Friday, May 30, 2014

Movie Review: Maleficent

Step 1: If you have any expectations for this movie - any at all - you should lower them. The movie makes baffling decisions with its source material, has major tonal issues, and contains one of the most intrusive, unnecessary, and annoying voice-overs I've ever heard.

And yet. I still kind of enjoyed it.

For all this movie does wrong, it actually does a few things well. That's why I'm saying you should lower your expectations: because if you do, you might be able to enjoy this for what it is, instead of hating it for failing to be what it should have been.

Actually, let's start there. This movie clearly should have been an R-rated dark fantasy-bordering-on-horror; a nightmarish examination of madness and rage from the point of view of a character consumed by those emotions.

I think the filmmakers knew that's what they should have made. But they also knew they were making this for Disney, who might be more interested in selling Maleficent dolls to six-year-old girls than in traumatizing them for life.

Pity - this generation needs a Secret of NIMH. Well, besides Coraline, ParaNorman, Where the Wild Things Are, and.... okay, okay. This generation already has a bunch of Secret of NIMH's. But you can never have enough.

Where was I? Oh yeah. The movie wanted to be dark but was penned in by a PG rating. Jesus - even most animated movies pull a PG-13 these days.

The upshot of all this is that instead of a dark fairy tale, we got a comedy/fantasy adventure. In addition, the movie seemed to be of two minds regarding its relationship to the Disney classic. The celebration of Aurora's birth almost feels like a shot-for-shot recreation, which becomes problematic when they deviate from the script (stupidly, I'd add - the story and scene would have been better if they'd stuck with the original there). On the other end of the spectrum, the entire last act is rewritten to provide an ending happier for the film's protagonists. In the middle, characters are re-purposed in radically different ways (fans of Flora, Fauna, and Merryweather will likely be particularly angered by the fairies' portrayal).

Assuming you can accept all this - and for fans of the original, that's a big assumption - this movie delivers a surprisingly solid product. The comedy isn't brilliant, but it is legitimately funny. And while the character at the center of this story only feels like Maleficent for a few scenes, she's still interesting. More importantly, they sell the character's arc well. We see her evolution into and (unfortunately) out of the Maleficent who curses Aurora, and it's a decent story.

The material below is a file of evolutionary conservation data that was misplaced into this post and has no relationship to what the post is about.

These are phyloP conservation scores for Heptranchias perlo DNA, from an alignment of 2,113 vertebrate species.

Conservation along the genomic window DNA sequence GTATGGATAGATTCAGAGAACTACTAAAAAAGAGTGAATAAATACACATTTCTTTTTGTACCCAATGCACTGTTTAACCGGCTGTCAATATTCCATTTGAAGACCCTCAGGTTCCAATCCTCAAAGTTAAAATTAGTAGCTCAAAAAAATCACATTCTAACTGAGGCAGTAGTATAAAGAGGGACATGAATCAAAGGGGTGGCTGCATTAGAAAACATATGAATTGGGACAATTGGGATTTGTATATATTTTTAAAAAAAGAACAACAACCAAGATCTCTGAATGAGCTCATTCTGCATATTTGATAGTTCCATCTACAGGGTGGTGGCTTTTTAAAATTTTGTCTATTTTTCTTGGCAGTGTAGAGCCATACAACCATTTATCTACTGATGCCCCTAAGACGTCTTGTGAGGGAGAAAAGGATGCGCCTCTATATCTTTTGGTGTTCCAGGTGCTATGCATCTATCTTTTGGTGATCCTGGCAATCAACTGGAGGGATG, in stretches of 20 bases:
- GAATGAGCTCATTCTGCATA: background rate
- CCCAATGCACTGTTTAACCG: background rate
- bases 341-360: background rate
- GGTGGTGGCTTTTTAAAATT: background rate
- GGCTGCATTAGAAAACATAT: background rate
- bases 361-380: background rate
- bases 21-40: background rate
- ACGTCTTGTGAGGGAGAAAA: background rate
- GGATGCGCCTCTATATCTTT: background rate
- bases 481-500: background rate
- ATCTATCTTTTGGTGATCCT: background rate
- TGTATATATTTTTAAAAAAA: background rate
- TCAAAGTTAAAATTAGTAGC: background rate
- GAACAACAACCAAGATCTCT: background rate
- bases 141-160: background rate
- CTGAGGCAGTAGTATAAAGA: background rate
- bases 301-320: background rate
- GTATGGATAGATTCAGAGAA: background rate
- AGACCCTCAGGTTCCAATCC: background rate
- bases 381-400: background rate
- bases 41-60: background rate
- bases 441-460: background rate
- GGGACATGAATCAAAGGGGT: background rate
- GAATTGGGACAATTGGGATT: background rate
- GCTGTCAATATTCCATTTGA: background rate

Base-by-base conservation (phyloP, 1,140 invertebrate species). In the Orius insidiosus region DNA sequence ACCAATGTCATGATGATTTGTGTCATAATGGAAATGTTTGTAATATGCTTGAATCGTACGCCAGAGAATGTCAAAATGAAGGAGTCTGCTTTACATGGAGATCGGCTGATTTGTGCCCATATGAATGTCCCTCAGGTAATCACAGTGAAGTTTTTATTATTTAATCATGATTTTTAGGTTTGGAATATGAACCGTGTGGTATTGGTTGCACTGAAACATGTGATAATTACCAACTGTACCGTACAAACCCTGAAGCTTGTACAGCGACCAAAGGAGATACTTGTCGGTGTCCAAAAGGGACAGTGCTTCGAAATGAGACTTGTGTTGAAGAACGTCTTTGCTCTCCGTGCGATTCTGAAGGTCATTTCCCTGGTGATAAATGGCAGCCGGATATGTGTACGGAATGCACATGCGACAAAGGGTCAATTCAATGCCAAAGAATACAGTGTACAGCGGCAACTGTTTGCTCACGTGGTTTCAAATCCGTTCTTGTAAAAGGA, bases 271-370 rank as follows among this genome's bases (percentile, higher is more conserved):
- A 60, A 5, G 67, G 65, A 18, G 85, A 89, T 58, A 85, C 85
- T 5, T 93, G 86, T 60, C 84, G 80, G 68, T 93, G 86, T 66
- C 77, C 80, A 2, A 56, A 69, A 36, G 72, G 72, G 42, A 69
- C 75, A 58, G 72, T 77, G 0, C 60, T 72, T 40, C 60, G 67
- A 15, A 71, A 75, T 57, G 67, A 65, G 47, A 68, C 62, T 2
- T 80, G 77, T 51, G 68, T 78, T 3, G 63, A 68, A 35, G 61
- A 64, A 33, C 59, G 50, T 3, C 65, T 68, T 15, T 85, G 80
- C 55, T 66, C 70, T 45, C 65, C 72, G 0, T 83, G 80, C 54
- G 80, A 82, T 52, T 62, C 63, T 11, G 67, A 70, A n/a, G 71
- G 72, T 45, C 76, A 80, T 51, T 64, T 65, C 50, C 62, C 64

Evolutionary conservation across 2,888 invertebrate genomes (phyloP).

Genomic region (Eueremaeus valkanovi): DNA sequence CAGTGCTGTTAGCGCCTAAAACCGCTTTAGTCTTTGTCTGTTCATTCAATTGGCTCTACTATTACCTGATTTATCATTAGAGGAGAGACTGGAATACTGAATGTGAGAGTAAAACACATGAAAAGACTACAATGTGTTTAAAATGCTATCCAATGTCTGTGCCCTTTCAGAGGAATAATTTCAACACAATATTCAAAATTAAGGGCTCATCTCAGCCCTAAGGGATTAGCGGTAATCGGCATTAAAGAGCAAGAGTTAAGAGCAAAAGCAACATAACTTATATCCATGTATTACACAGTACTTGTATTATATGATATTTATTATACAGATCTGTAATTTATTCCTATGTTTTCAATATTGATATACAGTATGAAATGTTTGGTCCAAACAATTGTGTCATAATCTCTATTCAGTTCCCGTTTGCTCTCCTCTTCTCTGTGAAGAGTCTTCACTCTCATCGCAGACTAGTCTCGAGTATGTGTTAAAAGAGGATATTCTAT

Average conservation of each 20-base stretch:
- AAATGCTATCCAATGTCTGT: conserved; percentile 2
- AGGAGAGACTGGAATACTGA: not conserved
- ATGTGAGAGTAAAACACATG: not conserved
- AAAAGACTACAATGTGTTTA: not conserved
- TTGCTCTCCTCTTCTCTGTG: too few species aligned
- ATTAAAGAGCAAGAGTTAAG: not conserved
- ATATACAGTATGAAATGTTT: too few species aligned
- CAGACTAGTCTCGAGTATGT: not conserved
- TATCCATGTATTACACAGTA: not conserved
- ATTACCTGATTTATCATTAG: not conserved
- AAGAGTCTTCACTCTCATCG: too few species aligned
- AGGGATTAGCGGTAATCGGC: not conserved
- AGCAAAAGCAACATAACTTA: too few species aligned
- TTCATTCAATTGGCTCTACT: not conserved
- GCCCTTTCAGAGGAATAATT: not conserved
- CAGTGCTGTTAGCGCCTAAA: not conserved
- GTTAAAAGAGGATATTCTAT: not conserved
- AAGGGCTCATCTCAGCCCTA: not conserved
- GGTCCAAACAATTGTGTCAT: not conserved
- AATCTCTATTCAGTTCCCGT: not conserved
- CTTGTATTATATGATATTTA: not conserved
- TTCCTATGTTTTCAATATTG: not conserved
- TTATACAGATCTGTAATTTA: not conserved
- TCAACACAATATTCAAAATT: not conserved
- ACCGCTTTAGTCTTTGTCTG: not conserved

The movie's licence with King Stefan was even more clever. They went in some wildly different directions with his character, but the seeds for these changes are in the classic movie and the source material.

I'm really only scratching the surface of what's right and wrong with this movie. There's some gorgeous imagery... and some idiotic design. The movie delivers several key scenes... then resolves with an ending so sappy you cringe in pain. And, while I'm complaining, if you're doing a version of Disney's Sleeping Beauty, you should damn well use Tchaikovsky's score. That's just common sense.

I've seen quite a few live-action reinterpretations of classic fairy tales, and as a rule none have been great. This is certainly better than Tim Burton's Alice in Wonderland or either of the Snow White movies we got a few years ago. I'm not sure I'd call it a good movie, but once I accepted what it was, I found it genuinely enjoyable. If you can't do that, well... I don't blame you in the least. They tore down just about everything that made Sleeping Beauty into the masterpiece it is. But the fact they managed to patch together something decent out of the pieces deserves some recognition.

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